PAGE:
Christmas Traditions

“But Mary treasured up all these things and pondered them in her heart.” -Luke 2:19

If there’s any time of the year that’s filled with traditions, it’s Christmas. What to eat, what to wear, what to sing: the list is endless! The traditions are often very specific, too. In my house as a child, we woke up on Christmas morning, opened stockings (which always contained an orange each), made and ate biscuits for breakfast (along with that orange), washed the breakfast dishes, then opened presents.

You probably have your own very specific Christmas traditions. The tradition may be exactly the same as always, or it may have changed over the years. These traditions can become so important that we feel we can’t miss them or Christmas might be ruined.

Sometimes, though, traditions don’t work. I mean, really don’t work. As in, the tradition is so spectacularly messed up that you don’t even know what to do next. Not like the year my mom made cinnamon rolls instead of biscuits. Even worse.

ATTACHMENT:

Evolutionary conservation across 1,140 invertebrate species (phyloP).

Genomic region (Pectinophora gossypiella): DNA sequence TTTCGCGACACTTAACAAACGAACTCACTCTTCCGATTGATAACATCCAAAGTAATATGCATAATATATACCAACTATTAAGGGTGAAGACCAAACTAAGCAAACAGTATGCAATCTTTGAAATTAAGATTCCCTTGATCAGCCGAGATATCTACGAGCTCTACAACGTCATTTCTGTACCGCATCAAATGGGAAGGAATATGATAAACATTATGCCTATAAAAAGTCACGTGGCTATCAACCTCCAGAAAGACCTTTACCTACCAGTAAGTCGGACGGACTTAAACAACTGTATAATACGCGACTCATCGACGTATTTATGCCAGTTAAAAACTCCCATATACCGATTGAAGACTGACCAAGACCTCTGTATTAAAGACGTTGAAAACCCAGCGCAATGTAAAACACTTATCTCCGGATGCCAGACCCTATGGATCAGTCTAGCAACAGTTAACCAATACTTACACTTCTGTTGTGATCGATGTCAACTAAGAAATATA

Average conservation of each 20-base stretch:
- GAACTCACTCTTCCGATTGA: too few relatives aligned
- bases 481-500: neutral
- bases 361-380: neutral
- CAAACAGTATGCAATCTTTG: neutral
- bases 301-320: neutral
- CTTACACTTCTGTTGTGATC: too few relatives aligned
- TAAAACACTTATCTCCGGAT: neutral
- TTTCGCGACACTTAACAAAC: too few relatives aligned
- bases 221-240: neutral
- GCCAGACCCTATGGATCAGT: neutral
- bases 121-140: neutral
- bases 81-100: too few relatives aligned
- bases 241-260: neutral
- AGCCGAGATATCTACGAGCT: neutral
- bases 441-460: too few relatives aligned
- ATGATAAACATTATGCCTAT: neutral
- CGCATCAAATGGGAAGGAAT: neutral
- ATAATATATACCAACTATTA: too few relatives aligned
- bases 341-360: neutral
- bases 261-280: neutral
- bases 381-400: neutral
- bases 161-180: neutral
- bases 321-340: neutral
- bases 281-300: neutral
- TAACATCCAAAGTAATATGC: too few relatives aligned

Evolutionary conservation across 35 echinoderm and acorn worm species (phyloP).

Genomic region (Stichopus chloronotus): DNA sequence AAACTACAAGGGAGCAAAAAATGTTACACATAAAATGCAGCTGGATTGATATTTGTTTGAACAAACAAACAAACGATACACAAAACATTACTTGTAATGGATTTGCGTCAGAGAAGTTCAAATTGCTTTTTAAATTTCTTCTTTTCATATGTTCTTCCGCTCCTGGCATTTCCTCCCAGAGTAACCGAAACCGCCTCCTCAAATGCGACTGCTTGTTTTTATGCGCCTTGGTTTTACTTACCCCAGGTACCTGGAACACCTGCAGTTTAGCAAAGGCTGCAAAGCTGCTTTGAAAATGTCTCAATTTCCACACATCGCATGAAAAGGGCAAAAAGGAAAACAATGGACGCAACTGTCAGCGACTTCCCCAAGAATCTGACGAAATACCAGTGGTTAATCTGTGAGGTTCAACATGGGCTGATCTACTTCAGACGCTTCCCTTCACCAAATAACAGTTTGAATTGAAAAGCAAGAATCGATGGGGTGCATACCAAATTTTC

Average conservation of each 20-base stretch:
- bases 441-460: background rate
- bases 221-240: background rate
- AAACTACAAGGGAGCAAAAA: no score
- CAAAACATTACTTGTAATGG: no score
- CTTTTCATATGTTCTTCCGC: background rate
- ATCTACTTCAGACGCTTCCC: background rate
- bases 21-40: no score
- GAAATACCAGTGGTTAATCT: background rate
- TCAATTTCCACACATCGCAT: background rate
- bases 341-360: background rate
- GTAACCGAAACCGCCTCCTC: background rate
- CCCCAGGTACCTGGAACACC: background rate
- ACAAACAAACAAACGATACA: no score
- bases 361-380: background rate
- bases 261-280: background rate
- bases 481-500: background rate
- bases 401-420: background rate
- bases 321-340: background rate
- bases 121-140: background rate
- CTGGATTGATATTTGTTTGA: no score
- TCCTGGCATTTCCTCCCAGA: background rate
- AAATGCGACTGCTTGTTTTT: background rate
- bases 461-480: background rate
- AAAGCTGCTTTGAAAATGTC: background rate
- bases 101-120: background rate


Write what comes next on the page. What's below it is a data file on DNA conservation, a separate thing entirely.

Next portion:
Like, for instance, the year my family was driving to my grandparents’ house on Christmas. We were supposed to be there for supper, but for reasons I don’t know (bad weather? construction? who knows!), we were way behind schedule.

As you know, not many restaurants are open on Christmas Day, even less 20 years ago. We’d been in the car for six hours, however, and we were hungry. Really hungry. The hunger that only tweenagers who were looking forward to mashed potatoes at Grandma’s can feel. (Okay, so we were equal parts hungry and melodramatic.) Where could we eat?

Well, Casey’s was open. This was NOT the plan, but there we were, eating slices of pepperoni pizza and enjoying a treat from the ice cream freezer. (I still remember that double chocolate ice cream sandwich with nuts. Yum.) Casey’s pizza and ice cream sandwiches remains the single most memorable Christmas meal I have ever eaten, simply because it was so far from what I expected.

We might not expect Christmas to be this way, either. God shows up– in a baby? A poor baby? A poor baby laid to sleep in a manger? It hardly seems grand or glorious enough for God. Not a tradition I’d plan on. Jesus chooses to show up in the most unexpected way possible. Jesus disrupts the traditions of power in order to be our brother. Jesus chooses to challenge the traditions of what a king, a god, a savior would be, in order to be the King, the God, the Savior we needed.

I guess some traditions are worth breaking.

Jesus, my King, my God, my Savior, thank you for coming to us in an unexpected way. Help me see through traditions to you, the heart of Christmas. In your name, Amen.

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